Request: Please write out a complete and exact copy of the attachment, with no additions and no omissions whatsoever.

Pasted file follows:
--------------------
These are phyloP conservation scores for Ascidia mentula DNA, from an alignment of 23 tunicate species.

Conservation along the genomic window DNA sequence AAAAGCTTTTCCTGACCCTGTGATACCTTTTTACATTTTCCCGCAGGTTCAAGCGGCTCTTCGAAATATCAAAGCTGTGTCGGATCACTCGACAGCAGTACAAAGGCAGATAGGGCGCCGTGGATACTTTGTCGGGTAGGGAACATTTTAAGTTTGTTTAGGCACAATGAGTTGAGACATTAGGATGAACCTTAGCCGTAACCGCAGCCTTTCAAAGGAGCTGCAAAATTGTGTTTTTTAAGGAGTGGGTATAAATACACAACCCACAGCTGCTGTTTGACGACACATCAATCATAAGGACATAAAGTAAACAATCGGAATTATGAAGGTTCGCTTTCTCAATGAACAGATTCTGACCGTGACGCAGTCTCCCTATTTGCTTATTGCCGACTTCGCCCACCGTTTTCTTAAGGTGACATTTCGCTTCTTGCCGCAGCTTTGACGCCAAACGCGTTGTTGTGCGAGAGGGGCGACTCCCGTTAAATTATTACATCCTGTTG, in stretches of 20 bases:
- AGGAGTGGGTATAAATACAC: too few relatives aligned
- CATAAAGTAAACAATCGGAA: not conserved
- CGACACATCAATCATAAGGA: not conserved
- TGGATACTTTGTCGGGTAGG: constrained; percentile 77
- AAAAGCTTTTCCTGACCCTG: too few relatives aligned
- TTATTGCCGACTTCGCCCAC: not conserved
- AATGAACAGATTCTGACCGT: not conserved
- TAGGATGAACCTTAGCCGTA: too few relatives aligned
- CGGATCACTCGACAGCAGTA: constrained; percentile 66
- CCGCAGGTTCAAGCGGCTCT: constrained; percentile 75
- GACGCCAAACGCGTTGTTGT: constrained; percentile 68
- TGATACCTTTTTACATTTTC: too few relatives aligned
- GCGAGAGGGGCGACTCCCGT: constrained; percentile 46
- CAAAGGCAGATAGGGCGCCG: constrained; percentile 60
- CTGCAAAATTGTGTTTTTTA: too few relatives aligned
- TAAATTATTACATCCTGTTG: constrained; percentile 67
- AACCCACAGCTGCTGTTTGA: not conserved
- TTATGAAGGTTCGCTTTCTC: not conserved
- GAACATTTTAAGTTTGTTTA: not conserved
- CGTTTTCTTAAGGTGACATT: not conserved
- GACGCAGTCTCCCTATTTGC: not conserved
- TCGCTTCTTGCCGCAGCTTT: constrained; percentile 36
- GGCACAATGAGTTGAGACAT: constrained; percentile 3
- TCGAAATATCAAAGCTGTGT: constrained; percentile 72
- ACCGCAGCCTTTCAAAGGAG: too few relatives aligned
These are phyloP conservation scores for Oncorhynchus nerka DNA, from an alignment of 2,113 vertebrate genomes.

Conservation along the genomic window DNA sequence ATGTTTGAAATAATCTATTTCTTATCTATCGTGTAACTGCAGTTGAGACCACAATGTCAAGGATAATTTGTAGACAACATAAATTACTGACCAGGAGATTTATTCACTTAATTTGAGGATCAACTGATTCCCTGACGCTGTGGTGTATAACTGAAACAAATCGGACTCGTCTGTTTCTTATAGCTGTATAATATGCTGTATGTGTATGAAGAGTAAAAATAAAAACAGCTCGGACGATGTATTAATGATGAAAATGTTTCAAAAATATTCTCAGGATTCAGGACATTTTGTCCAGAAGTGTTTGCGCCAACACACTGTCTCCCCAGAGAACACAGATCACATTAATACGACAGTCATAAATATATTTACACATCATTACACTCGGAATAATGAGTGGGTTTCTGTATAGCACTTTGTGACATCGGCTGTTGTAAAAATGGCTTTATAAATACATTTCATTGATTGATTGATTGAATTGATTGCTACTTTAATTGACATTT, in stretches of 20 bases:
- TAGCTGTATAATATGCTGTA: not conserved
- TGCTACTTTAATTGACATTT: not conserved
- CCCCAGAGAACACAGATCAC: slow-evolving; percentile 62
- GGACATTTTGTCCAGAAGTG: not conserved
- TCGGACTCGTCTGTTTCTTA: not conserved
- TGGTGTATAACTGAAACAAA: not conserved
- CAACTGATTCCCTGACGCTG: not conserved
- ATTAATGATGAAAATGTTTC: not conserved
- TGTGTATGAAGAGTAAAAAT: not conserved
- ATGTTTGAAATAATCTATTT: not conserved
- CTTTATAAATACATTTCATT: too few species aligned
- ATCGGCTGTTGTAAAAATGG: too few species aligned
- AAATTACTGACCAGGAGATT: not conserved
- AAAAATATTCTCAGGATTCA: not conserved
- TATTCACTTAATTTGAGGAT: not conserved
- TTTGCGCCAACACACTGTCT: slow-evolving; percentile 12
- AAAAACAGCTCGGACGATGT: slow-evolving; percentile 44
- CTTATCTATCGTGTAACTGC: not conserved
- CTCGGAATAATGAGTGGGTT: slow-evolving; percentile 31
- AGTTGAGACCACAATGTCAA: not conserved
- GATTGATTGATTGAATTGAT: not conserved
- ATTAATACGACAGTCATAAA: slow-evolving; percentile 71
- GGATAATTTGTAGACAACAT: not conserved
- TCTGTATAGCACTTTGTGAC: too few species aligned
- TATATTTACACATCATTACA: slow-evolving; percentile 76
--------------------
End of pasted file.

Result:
These are phyloP conservation scores for Ascidia mentula DNA, from an alignment of 23 tunicate species.

Conservation along the genomic window DNA sequence AAAAGCTTTTCCTGACCCTGTGATACCTTTTTACATTTTCCCGCAGGTTCAAGCGGCTCTTCGAAATATCAAAGCTGTGTCGGATCACTCGACAGCAGTACAAAGGCAGATAGGGCGCCGTGGATACTTTGTCGGGTAGGGAACATTTTAAGTTTGTTTAGGCACAATGAGTTGAGACATTAGGATGAACCTTAGCCGTAACCGCAGCCTTTCAAAGGAGCTGCAAAATTGTGTTTTTTAAGGAGTGGGTATAAATACACAACCCACAGCTGCTGTTTGACGACACATCAATCATAAGGACATAAAGTAAACAATCGGAATTATGAAGGTTCGCTTTCTCAATGAACAGATTCTGACCGTGACGCAGTCTCCCTATTTGCTTATTGCCGACTTCGCCCACCGTTTTCTTAAGGTGACATTTCGCTTCTTGCCGCAGCTTTGACGCCAAACGCGTTGTTGTGCGAGAGGGGCGACTCCCGTTAAATTATTACATCCTGTTG, in stretches of 20 bases:
- AGGAGTGGGTATAAATACAC: too few relatives aligned
- CATAAAGTAAACAATCGGAA: not conserved
- CGACACATCAATCATAAGGA: not conserved
- TGGATACTTTGTCGGGTAGG: constrained; percentile 77
- AAAAGCTTTTCCTGACCCTG: too few relatives aligned
- TTATTGCCGACTTCGCCCAC: not conserved
- AATGAACAGATTCTGACCGT: not conserved
- TAGGATGAACCTTAGCCGTA: too few relatives aligned
- CGGATCACTCGACAGCAGTA: constrained; percentile 66
- CCGCAGGTTCAAGCGGCTCT: constrained; percentile 75
- GACGCCAAACGCGTTGTTGT: constrained; percentile 68
- TGATACCTTTTTACATTTTC: too few relatives aligned
- GCGAGAGGGGCGACTCCCGT: constrained; percentile 46
- CAAAGGCAGATAGGGCGCCG: constrained; percentile 60
- CTGCAAAATTGTGTTTTTTA: too few relatives aligned
- TAAATTATTACATCCTGTTG: constrained; percentile 67
- AACCCACAGCTGCTGTTTGA: not conserved
- TTATGAAGGTTCGCTTTCTC: not conserved
- GAACATTTTAAGTTTGTTTA: not conserved
- CGTTTTCTTAAGGTGACATT: not conserved
- GACGCAGTCTCCCTATTTGC: not conserved
- TCGCTTCTTGCCGCAGCTTT: constrained; percentile 36
- GGCACAATGAGTTGAGACAT: constrained; percentile 3
- TCGAAATATCAAAGCTGTGT: constrained; percentile 72
- ACCGCAGCCTTTCAAAGGAG: too few relatives aligned
These are phyloP conservation scores for Oncorhynchus nerka DNA, from an alignment of 2,113 vertebrate genomes.

Conservation along the genomic window DNA sequence ATGTTTGAAATAATCTATTTCTTATCTATCGTGTAACTGCAGTTGAGACCACAATGTCAAGGATAATTTGTAGACAACATAAATTACTGACCAGGAGATTTATTCACTTAATTTGAGGATCAACTGATTCCCTGACGCTGTGGTGTATAACTGAAACAAATCGGACTCGTCTGTTTCTTATAGCTGTATAATATGCTGTATGTGTATGAAGAGTAAAAATAAAAACAGCTCGGACGATGTATTAATGATGAAAATGTTTCAAAAATATTCTCAGGATTCAGGACATTTTGTCCAGAAGTGTTTGCGCCAACACACTGTCTCCCCAGAGAACACAGATCACATTAATACGACAGTCATAAATATATTTACACATCATTACACTCGGAATAATGAGTGGGTTTCTGTATAGCACTTTGTGACATCGGCTGTTGTAAAAATGGCTTTATAAATACATTTCATTGATTGATTGATTGAATTGATTGCTACTTTAATTGACATTT, in stretches of 20 bases:
- TAGCTGTATAATATGCTGTA: not conserved
- TGCTACTTTAATTGACATTT: not conserved
- CCCCAGAGAACACAGATCAC: slow-evolving; percentile 62
- GGACATTTTGTCCAGAAGTG: not conserved
- TCGGACTCGTCTGTTTCTTA: not conserved
- TGGTGTATAACTGAAACAAA: not conserved
- CAACTGATTCCCTGACGCTG: not conserved
- ATTAATGATGAAAATGTTTC: not conserved
- TGTGTATGAAGAGTAAAAAT: not conserved
- ATGTTTGAAATAATCTATTT: not conserved
- CTTTATAAATACATTTCATT: too few species aligned
- ATCGGCTGTTGTAAAAATGG: too few species aligned
- AAATTACTGACCAGGAGATT: not conserved
- AAAAATATTCTCAGGATTCA: not conserved
- TATTCACTTAATTTGAGGAT: not conserved
- TTTGCGCCAACACACTGTCT: slow-evolving; percentile 12
- AAAAACAGCTCGGACGATGT: slow-evolving; percentile 44
- CTTATCTATCGTGTAACTGC: not conserved
- CTCGGAATAATGAGTGGGTT: slow-evolving; percentile 31
- AGTTGAGACCACAATGTCAA: not conserved
- GATTGATTGATTGAATTGAT: not conserved
- ATTAATACGACAGTCATAAA: slow-evolving; percentile 71
- GGATAATTTGTAGACAACAT: not conserved
- TCTGTATAGCACTTTGTGAC: too few species aligned
- TATATTTACACATCATTACA: slow-evolving; percentile 76